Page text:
- In 1908 the property was sold to the Crown Solicitor Kennan Cooper for £1515. Cooper, a reknowned character, kept racehorses and the 1911 census shows Killiane occupied by his tenant, George Grant and family, and Grant’s occupation is given as ‘Horse trainer/jockey’.
Present day at the castle
- In 1920 John Mernagh, father of Jack the present owner, bought Killiane with 230 acres for £2000. At that time there was no roof on the towerhouse, which was covered in ivy. John reroofed it and used it to store grain and potatoes.
- The present castle and surrounding walls bear testimony to the building genius of the Normans, over 500 years old and quite sound!
- The castle contains only one original window that dates from the 15th century! All the others having been replaced over the years. The original window is an ogee style window featuring two lights. The main entrance to the castle was on the east side, now bricked up, it provided an adjoining door to the house at one time. A new door has been opened on the south side of the tower.
- Today the castle is home to Jack & Kathleen Mernagh who run the guesthouse along with their son Paul who returned in 2014 having qualified in hotel management.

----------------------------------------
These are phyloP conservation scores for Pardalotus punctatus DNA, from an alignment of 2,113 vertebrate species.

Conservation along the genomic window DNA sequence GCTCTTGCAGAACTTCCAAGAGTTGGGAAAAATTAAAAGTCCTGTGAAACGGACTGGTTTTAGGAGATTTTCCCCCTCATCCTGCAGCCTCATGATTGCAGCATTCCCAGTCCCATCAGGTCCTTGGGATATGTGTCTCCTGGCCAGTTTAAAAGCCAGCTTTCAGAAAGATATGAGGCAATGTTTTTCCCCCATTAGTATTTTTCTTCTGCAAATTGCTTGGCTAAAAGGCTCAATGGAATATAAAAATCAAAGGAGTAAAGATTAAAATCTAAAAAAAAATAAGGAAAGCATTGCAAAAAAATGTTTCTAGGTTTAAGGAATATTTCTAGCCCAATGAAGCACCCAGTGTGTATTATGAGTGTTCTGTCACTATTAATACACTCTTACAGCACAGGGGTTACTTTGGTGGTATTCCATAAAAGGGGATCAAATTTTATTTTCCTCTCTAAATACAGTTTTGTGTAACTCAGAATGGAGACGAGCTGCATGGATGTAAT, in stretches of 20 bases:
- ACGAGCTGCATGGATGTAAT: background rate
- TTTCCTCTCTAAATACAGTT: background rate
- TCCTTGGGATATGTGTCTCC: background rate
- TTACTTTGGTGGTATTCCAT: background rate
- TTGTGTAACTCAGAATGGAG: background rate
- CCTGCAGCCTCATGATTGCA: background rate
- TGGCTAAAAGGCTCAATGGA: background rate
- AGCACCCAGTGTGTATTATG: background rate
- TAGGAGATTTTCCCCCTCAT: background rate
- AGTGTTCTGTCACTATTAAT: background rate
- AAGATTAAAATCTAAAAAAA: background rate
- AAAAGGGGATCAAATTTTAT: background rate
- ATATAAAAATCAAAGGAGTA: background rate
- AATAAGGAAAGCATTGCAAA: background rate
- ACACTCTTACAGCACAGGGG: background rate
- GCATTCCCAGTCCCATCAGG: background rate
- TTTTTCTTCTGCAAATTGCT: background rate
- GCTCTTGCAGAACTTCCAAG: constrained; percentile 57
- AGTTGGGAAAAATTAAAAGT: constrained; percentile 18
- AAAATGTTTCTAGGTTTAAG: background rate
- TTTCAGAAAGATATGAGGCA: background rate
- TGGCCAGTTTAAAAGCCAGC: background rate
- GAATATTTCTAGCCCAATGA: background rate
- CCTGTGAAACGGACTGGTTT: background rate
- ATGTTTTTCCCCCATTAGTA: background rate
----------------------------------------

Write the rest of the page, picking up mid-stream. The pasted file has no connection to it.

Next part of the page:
When staying with us experience some of the “quirks” of staying in a Norman Castle!
- Looking at the front of the castle there are murder holes over each of the doors on the ground floor, perfect to pour hot tar for any unwelcome visitors! Although not in practise today!
- The third floor contains a fine granite fireplace, the chimney rising on the outer wall is lined with small smooth stones from the beach. This floor also contains a cupboard recess. The roof, originally of slate has been replaced by corrugated iron. The parapet consists of large sloping slabs and the battlements are of the steeply stepped type with a square turret on each corner. On the outside of the southern turret is a carved head.
- The large bawn has a round tower on the south east corner and a square tower on the south west corner, castle occupying the north west corner. The north east tower has been removed as has the northern apron wall to accommodate the facade of the house.
- The original 17th century house consisted of two storeys with garret on top. At some stage the roof was raised to incorporate the original dormer windows of the garrets into a third storey. The great slant of the original 17th century Roof was also reduced. The staircase of the house is of a simple very wide design of the 17th century. Nearby stands the ruins of the small medieval church of ST.Helen’s which was in ruins by 1835 it and its adjoining cemetery were enclosed by a wall and is reputed to be the burial place of the Cheevers family.
- Legend has it that below the ground floor underneath the stair way is a dungeon leading to a passageway to a doorway that no longer exists. It is said that the passageway leads to Johnstown Castle which is over 4km away!